Infobox Irish Place
name = Tipperary
gaeilge = Tiobraid Árann

motto =

pin coords = left: 30px; top: 89px
north coord = 52.474416
west coord = 8.161983
irish grid = R889358
area =
elevation = 166 m (544 ft)
province = Munster
county = County Tipperary
town pop = 4,546
rural pop = 418
census yr = 2002
web =

Tipperary (Irish: "Tiobraid Árann", lit. "The well of Arra") is the name of a town (pop 4,546) [ [http://www.cso.ie/census/documents/census2006_volume_1_pop_classified_by_area.pdf Irish census 2006] ] in the south-west of County Tipperary, Ireland . The name "Tipperary" is derived from a well in the townland of Glenbane in the parish of Lattin and Cullen where the river "Arra" rises. Little is known of the historical significance of the well.

The town is often believed to be the county seat, which has never been the case. North Tipperary and South Tipperary, have their administrative centres of Nenagh and Clonmel respectively. However, it has a large agricultural catchment area in West County Tipperary and East County Limerick and was historically a market town of some significance. It still boasts an extensive butter-making and milk processing industry today.


The town is a medieval foundation and became a centre of population in the reign of King John. Its ancient fortifications have disappeared but its central area is characterized by a large built environment with wide streets radiating from the principal thoroughfare of Main Street. There are two impressive historical monuments in the Main Street, namely the bronze statue of Charles Kickham, poet and patriot and the 'Maid of Erin' statue erected to commemorate the Irish patriots, Allen, Larkin and O'Brien, historically known as the Manchester Martyrs.

The first engagement of the Irish War of Independence took place at nearby Solloghead Beg quarry on 19 January 1919 when Dan Breen and Seán Treacy led a group of volunteers in an attack on members of the Royal Irish Constabulary who were transporting gelignite.

The town was the site of a large military barracks of the British Army in the 50 years before Irish Independence and served as a military hospital during World War I. During the War of Independence, it played a pivotal role as a base from which the black & tans went on local sorties in their campaign of terror against the people of the town and district. On September 30 2005, Her Excellency, Mary McAleese, President of Ireland, in a gesture of reconciliation, unveiled the newly refurbished Memorial Arch of the barracks in the presence of several ambassadors and foreign emissaries, military attaches and town dignitaries; a detachment of the Local Defence Force, the Number 1 Irish Army Band and various ex-service organisations paraded. In a rare appearance, the Royal Munster Fusiliers banner was carried to mark the occasion. However, given the notoriety of the place in the folk memory, there was only a small representation of townspeople in attendance. The Arch is the only remaining porch of what was the Officers mess and has panels mounted bearing the names of fallen members of the Irish Defence Forces (on United Nations service), and American, Australian and United Kingdom armed services. The area surrounding the edifice is beautifully landscaped.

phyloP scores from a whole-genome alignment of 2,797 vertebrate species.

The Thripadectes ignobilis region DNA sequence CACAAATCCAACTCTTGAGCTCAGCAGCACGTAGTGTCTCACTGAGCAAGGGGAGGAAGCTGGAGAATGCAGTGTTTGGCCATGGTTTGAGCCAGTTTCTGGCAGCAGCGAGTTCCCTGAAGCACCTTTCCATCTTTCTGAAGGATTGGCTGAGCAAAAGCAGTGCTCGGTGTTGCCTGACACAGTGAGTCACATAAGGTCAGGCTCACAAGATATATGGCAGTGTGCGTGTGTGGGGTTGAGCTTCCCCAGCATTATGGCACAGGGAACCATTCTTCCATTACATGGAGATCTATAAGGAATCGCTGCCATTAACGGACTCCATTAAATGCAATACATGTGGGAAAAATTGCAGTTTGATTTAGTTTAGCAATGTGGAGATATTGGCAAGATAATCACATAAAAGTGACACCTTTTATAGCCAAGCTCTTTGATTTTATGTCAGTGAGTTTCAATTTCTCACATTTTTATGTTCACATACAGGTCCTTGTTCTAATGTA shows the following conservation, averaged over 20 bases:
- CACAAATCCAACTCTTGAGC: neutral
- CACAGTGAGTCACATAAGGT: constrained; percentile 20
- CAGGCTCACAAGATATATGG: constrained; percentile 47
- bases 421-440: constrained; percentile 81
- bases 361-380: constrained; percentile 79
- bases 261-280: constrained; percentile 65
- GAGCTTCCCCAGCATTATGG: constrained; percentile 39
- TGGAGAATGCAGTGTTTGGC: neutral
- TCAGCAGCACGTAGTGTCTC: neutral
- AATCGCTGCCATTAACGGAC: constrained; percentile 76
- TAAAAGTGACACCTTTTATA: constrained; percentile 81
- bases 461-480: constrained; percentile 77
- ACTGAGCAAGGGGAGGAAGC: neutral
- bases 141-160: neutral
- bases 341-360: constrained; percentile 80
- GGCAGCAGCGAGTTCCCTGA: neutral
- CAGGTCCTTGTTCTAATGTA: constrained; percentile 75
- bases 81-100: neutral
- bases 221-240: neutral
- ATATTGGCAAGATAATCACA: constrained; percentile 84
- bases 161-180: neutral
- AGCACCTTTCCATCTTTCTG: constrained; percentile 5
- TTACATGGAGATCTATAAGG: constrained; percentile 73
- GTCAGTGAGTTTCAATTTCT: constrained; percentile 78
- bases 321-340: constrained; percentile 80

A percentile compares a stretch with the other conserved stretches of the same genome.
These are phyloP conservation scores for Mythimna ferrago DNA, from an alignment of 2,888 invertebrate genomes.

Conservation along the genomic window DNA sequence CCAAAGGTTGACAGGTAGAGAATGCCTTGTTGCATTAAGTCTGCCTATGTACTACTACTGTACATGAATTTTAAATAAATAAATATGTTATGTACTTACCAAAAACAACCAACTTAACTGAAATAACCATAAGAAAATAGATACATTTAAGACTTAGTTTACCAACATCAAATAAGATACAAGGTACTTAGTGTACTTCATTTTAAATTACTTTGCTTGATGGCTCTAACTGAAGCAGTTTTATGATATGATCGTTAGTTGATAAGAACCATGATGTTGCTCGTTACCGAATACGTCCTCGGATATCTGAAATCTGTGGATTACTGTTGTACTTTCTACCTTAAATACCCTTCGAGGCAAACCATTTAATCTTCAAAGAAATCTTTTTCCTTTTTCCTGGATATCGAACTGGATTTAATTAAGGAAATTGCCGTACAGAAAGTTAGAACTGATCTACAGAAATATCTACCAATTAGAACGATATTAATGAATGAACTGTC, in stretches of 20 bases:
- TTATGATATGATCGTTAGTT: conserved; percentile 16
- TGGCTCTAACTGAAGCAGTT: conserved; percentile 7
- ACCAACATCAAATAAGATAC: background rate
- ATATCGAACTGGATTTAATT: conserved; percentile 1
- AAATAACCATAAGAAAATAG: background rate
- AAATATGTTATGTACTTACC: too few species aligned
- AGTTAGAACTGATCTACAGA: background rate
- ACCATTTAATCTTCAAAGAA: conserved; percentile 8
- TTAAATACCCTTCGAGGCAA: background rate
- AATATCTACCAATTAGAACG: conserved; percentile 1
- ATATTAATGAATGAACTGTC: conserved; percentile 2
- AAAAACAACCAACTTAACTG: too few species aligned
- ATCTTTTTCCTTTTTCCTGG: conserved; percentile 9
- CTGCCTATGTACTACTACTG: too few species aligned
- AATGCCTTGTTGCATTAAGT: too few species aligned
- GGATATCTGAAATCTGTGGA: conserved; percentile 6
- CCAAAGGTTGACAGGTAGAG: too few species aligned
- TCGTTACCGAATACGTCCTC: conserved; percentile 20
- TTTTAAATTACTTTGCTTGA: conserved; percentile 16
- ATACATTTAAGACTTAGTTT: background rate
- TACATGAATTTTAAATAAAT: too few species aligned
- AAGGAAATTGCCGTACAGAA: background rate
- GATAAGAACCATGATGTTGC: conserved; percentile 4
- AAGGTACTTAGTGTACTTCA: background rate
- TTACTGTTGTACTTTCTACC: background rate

In song

Welcoming signs on roads entering the town quip "You've come a long way..." in reference to the World War I - era song written by Harry Williams and Jack Judge "It's a Long Way to Tipperary" popular among the British military as a marching song, and is considered somewhat offensive in Ireland since it was the marching song of the Black and Tans. However, with distance from home the over-riding theme, local people preferFact|date=January 2008 the old song of remembrance "Tipperary so far away" which commemorates one of its famous sons, Seán Treacy, who died at the hands of British forces in Talbot Street, Dublin in October, 1920. In an address to the people of Ballyporeen on 3 June 1984, Ronald Reagan, President of the United States of America, quoted a line from this famous song - " And I'll never more roam, from my own native home, in Tipperary so far away." There are other songs also with a Tipperary theme such as Tipperary On My Mind;Galtee Mountain Boy; Come Down The Mountain Katy Daly and Forty Shades of Green made famous by Johnny Cash.


The town is situated on the N24 route between Limerick and Waterford and has a railway station on a line following the same route, but has an infrequent service. However, the nearby station of Limerick Junction has full services to Cork City and Dublin in addition to Limerick and Waterford. Tipperary railway station opened 9 May 1848. [cite web | title=Tipperary station | work=Railscot - Irish Railways | url=http://www.railscot.co.uk/Ireland/Irish_railways.pdf | accessdate=2007-09-07|format=PDF]

ee also

*List of towns in Ireland


* Denis G. Marnane (1985) "A History of West Tipperary from 1660 - Land and Violence".
* Martin O'Dwyer (2001) " Tipperary's Sons & Daughters" - "Biographies of Tipperary persons involved in the National struggle"."
* William Nolan & Thomas G. McGrath (1985) "Tipperary History & Society"
* David J. Butler (2006) "South Tipperary 1570-1841, Religion, Land and Rivalry".
* Walter S. O'Shea (1998) " A Short History of Tipperary Military Barracks (Infantry) 1874-1922 "

External links

* [http://www.tippinst.ie Tipperary Institute]
* [http://www.tippnet.ie TippNet is a development activity of Tipperary Institute aimed at promoting the use of Internet Technology & Businesses in the region.]
* [http://www.irishrail.ie/your_journey/your_station.asp?letter=T&action=showdetail&station_id=125 Tipperary railway station]
* [http://ireland360.com/PANORAMA/CharlesJKickham/Index.html ireland360.com]
* [http://skydiveireland.ie Skydive Ireland - Located Near Nenagh, Co. Tipperary]
* [http://www.thurlesmemorial.com in thurles Co.Tipperay]

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